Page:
Book Review: In a House of Lies, Ian Rankin

This is the first John Rebus thriller that I’ve read, although I’m aware that the series has been running for a long time. My father lent this rather nice hardback copy to me and he’s a Rebus fan. I suspect that in order to fully enjoy this book, the reader needs to have followed more of the back catalogue. It’s hard to appreciate why this dour, retired, ailing detective is still given access to the police station and allowed to interview a suspect, just on the contents of this book. On the contrary, he seems to have habitually broken the rules and been the subject of disciplinary hearings – yet he’s clearly won the respect of his former colleagues in the past.

This story follows two cases: the murder of a teenage girl, for which her boyfriend has been convicted; the murder of a young investigator over a decade ago, whose body has only now been discovered in a gully deep in the woods. Both cases involve Detective Inspector Siobhan Clarke, a protege of John Rebus – she continues to liase with her former boss and he digs into the murder of the teenager as a favour, mulling over the family involvement in the case. In particular, it’s odd that the convicted boyfriend does not dispute his guilt, but his uncle does – and the boyfriend will not explain any motive for the crime. The cold case of the investigator involves rival figures from the local organised crime scene, whilst the victim and suspects had involvement in budget movies made in the location.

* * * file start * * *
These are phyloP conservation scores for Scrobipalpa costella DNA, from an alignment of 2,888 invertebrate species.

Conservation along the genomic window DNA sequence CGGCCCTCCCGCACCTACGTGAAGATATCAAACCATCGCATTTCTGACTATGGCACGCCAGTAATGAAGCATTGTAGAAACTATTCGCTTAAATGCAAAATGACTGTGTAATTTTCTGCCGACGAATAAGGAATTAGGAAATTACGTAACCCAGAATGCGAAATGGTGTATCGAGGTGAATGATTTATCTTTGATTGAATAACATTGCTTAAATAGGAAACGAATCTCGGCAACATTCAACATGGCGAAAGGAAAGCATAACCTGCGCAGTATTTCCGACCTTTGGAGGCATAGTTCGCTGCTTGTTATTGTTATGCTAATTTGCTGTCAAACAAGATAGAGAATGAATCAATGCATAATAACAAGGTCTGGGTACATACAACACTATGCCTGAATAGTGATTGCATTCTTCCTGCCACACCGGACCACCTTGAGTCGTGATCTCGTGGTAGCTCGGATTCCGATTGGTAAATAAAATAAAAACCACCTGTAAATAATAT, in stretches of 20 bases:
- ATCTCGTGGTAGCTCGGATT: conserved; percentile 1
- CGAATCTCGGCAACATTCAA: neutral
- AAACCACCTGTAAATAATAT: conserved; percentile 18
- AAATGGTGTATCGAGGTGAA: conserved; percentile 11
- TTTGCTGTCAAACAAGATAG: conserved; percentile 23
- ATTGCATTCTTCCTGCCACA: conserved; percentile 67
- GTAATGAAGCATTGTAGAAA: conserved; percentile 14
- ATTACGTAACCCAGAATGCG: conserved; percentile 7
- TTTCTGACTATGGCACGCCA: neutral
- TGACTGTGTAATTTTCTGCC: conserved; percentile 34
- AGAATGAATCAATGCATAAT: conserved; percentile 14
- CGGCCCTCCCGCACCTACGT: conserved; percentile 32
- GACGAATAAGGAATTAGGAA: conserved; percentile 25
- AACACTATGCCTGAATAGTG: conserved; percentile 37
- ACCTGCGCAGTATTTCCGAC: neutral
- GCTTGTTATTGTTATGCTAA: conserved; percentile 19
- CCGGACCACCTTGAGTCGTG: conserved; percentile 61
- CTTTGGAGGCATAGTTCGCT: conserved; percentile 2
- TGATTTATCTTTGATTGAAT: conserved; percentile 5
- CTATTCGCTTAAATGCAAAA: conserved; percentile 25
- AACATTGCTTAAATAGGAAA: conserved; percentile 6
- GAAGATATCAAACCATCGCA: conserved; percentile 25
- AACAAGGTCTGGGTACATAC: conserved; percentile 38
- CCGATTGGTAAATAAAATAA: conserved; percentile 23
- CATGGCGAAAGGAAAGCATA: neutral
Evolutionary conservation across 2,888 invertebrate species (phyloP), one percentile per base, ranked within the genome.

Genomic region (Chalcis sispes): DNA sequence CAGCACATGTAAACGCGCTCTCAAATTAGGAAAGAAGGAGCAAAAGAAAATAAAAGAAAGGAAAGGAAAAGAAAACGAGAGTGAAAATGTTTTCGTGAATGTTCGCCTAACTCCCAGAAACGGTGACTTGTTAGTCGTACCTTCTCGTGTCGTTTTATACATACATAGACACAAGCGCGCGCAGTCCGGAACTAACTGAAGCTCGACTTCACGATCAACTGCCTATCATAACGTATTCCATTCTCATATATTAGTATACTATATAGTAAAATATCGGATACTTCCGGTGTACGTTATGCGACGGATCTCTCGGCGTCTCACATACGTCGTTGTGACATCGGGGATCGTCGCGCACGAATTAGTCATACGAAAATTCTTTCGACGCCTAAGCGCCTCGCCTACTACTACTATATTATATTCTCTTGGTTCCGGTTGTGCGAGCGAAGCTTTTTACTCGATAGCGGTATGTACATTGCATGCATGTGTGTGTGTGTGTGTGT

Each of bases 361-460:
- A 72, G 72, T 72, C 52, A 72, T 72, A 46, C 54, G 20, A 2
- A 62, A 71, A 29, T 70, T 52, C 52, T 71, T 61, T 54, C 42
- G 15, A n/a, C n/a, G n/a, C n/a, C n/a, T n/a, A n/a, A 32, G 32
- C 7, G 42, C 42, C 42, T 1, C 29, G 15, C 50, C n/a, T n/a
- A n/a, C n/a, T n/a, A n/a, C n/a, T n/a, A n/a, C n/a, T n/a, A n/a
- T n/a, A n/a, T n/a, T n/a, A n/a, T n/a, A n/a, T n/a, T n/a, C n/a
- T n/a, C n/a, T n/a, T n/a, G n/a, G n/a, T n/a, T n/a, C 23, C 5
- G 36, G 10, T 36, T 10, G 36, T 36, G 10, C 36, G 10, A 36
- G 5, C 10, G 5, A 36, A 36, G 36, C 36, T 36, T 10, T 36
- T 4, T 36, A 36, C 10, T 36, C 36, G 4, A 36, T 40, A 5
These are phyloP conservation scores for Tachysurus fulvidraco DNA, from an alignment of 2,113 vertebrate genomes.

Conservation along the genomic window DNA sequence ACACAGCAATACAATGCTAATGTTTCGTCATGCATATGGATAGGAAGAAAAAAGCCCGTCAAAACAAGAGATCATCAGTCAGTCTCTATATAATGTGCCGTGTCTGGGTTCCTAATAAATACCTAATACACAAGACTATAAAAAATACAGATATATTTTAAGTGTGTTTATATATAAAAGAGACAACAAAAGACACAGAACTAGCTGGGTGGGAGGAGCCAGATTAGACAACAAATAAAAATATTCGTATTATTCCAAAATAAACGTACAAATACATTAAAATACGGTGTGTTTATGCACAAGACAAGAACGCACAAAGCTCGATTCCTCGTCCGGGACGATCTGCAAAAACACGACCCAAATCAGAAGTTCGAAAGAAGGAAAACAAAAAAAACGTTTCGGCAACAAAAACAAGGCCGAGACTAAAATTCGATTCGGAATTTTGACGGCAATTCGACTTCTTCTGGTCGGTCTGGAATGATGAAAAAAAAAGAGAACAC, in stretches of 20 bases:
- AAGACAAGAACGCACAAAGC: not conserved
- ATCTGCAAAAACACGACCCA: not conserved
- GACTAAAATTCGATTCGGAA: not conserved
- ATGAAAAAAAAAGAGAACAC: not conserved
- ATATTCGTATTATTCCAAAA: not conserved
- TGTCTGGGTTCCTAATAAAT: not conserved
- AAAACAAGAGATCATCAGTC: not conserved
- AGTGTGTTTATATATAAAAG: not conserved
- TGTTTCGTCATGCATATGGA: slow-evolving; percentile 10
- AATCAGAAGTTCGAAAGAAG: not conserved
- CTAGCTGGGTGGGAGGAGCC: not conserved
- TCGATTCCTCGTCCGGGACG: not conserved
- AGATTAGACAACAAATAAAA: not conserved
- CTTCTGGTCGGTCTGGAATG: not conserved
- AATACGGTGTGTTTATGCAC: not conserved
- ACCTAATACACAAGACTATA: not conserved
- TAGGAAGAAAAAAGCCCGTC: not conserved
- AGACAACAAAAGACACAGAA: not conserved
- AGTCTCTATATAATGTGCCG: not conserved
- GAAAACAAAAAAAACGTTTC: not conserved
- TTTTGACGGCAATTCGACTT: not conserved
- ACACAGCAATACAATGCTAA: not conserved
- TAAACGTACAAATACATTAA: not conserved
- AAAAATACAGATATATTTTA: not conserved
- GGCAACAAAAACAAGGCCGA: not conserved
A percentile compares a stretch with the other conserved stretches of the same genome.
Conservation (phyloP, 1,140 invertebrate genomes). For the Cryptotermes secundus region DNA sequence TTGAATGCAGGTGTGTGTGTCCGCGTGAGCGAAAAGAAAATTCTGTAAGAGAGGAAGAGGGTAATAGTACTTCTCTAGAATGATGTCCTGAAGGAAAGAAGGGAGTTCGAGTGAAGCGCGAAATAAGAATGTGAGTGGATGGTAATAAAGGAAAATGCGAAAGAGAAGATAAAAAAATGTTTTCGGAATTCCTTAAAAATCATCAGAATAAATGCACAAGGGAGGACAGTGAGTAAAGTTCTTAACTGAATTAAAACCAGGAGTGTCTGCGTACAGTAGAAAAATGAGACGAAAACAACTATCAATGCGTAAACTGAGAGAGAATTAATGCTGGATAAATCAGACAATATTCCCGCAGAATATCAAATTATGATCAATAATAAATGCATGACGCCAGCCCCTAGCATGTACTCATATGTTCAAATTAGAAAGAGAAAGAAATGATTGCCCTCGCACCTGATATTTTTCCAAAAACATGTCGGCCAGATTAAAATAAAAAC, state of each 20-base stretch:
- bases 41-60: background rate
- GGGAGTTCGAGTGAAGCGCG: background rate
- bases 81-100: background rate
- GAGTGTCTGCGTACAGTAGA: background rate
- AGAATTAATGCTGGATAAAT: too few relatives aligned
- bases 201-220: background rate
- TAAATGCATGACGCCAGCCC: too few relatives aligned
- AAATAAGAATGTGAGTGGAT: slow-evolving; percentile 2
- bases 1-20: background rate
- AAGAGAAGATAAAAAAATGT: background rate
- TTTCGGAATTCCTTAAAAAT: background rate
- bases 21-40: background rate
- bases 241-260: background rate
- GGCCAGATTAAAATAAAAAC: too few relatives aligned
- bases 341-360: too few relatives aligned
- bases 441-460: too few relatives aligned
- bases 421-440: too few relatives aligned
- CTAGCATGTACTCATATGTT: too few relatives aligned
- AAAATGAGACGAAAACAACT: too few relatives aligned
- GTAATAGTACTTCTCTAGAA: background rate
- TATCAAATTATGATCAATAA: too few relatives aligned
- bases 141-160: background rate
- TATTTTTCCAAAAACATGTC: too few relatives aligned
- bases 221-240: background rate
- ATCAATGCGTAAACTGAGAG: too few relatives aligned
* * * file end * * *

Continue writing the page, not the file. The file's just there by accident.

Much of the plot seemed to me to be an excuse to reference the past glories of John Rebus, rather than being core to the telling the story behind this particular murder.

Three stars

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